3. Dr. Ruth Kava, American Council on Science and Health, “High Fructose Corn Syrup By Any Other Name Would Be Just As Sweet”, American Council On Science And Health, 10/24/2011. http://www.acsh.org/factsfears/newsID.2999/news_detail.asp

Is high fructose corn syrup a genetically modified organism (GMO)?

High fructose corn syrup (HFCS) itself is not genetically modified, though it can be made from GMO corn. However, research demonstrates that high fructose corn syrup made from GMO corn is exactly the same as high fructose corn syrup made from conventional corn1 because the genetically modified DNA or protein is degraded during the process that breaks down corn into HFCS, rendering the genetically modified DNA or protein undetectable.2

In addition, many prestigious scientific organizations around the world, including the National Academy of Sciences and the World Health Organization, agree that the use of genetically modified corn in our food supply is safe for people and the environment.3 GMOs are an important tool that enable farmers to use fewer chemicals and produce more food on less land, which is vital to sustainably feeding a growing global population.4

It is important to note that table sugar made from beets can also be manufactured using GMO crops. In fact, the USDA estimates that adoption of GMO sugar-beet varieties exceeded 95 percent of U.S. sugar-beet production in 2010.5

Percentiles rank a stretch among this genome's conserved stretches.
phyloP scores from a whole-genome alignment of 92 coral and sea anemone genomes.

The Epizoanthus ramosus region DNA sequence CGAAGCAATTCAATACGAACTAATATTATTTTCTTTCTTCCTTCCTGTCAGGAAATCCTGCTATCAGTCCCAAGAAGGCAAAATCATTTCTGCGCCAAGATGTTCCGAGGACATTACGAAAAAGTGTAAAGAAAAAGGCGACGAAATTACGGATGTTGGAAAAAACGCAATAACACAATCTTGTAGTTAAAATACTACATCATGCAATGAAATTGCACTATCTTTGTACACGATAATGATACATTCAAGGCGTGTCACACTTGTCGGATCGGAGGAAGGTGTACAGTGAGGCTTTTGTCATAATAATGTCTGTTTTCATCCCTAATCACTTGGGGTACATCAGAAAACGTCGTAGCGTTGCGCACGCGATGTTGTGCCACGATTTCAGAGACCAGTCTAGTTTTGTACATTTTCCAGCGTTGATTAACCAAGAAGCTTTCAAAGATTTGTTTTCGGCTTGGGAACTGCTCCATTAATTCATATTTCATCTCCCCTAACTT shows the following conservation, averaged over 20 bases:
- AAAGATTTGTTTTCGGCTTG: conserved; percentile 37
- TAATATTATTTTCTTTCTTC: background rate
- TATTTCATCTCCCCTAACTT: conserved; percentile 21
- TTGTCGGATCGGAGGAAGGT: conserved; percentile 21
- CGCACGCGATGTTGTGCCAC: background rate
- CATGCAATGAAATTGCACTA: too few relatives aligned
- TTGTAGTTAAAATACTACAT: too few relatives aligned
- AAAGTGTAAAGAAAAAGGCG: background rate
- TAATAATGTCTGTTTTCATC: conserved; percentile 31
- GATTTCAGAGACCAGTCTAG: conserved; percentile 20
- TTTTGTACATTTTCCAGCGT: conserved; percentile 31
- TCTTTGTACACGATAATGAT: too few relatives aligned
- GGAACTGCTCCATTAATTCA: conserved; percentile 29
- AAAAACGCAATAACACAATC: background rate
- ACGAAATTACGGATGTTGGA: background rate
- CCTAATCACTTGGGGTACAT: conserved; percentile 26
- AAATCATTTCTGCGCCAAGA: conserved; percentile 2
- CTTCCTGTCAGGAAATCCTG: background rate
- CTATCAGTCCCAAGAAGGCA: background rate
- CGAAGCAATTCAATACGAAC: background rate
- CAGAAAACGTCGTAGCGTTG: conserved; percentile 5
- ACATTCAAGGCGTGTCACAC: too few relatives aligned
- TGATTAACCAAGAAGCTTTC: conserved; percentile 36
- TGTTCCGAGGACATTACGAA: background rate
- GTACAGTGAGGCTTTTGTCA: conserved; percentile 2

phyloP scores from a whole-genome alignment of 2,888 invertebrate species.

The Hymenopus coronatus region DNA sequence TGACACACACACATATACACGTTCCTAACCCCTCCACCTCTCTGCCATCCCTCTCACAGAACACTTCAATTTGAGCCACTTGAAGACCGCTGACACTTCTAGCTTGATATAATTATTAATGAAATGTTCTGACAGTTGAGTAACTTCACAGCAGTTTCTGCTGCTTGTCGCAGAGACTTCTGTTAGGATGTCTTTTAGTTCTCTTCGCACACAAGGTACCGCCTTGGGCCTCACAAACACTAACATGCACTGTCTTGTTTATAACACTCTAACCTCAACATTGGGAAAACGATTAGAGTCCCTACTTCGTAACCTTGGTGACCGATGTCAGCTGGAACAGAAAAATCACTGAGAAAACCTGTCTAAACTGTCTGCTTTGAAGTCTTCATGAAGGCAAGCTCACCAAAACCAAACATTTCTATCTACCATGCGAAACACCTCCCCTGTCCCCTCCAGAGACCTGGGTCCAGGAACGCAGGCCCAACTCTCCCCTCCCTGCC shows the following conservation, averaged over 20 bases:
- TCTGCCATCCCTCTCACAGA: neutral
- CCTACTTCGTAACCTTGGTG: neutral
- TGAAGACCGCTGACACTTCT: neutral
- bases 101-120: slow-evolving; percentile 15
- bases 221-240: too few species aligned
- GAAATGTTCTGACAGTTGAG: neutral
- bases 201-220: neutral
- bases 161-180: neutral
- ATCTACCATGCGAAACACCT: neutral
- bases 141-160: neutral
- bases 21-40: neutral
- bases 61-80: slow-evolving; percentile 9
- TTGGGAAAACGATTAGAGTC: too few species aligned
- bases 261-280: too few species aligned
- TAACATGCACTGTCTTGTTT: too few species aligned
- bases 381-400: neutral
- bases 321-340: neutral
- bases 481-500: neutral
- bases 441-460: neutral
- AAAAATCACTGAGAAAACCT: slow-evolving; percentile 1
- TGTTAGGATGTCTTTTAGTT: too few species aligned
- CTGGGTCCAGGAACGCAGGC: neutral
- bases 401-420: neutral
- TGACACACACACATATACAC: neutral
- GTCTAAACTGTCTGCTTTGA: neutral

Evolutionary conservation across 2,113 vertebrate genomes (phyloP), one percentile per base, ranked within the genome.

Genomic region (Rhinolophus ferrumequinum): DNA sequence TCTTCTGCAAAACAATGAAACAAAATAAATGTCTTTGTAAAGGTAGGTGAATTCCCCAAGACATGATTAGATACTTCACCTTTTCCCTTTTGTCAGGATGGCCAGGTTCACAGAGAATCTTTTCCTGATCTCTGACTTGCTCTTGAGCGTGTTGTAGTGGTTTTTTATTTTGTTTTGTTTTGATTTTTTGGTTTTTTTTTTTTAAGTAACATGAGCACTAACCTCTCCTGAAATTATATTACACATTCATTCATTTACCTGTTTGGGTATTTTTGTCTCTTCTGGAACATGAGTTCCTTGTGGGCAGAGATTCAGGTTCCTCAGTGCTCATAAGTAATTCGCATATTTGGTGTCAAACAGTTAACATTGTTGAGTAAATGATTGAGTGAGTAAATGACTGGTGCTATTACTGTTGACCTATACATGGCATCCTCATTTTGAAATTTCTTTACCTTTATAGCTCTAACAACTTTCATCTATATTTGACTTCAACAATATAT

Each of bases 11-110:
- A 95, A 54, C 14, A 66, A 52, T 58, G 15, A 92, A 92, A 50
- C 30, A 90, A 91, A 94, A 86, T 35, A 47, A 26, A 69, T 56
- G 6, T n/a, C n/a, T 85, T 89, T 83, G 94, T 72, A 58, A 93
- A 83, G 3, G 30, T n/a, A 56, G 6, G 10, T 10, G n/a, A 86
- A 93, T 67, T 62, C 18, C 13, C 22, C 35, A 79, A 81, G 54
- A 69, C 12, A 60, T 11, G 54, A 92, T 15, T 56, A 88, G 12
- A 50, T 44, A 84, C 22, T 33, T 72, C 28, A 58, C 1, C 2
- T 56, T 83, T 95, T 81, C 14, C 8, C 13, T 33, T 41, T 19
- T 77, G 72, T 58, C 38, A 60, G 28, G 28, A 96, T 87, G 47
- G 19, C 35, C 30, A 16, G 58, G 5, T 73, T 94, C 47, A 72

1. Elaine Watson, “CSPI: There are legitimate concerns about GMOs, but not around food safety, and labeling would be misleading,” FoodNavigator-USA, June 3, 2013, http://www.foodnavigator-usa.com/People/CSPI-There-are-legitimate-concerns-about-GMOs-but-not-around-food-safety-and-labeling-would-be-misleading
2. Margaret C. Gawienowski, Steven R. Eckhoff, Ping Yang, P. John Rayapati, Thomas Binder and Donald P. Briskin, 1999, “Fate of Maize DNA During Steeping, Wet-Milling, and Processing,” Cereal Chemistry Journal 76(3):371, http://cerealchemistry.aaccnet.org/doi/abs/10.1094/CCHEM.1999.76.3.371
3. Knigel Holmes, “Richard Green on the Scientific Consensus and GMOs,” Skepti-Forum, March 27, 2014, http://www.skeptiforum.org/richard-green-on-the-scientific-consensus-and-gmos/
4. Mary Boote, Rosalie Ellasus, Rajesh Kumar, Eric Sachs Ph.D., Andy Hedgecock, “Who will benefit from your genetically modified crops? What does your company hope to achieve with genetic modification?” GMOAnswers, August 22, 2013
5. USDA “Fact Sheet,” February 2011, http://1.usa.gov/kBkNMt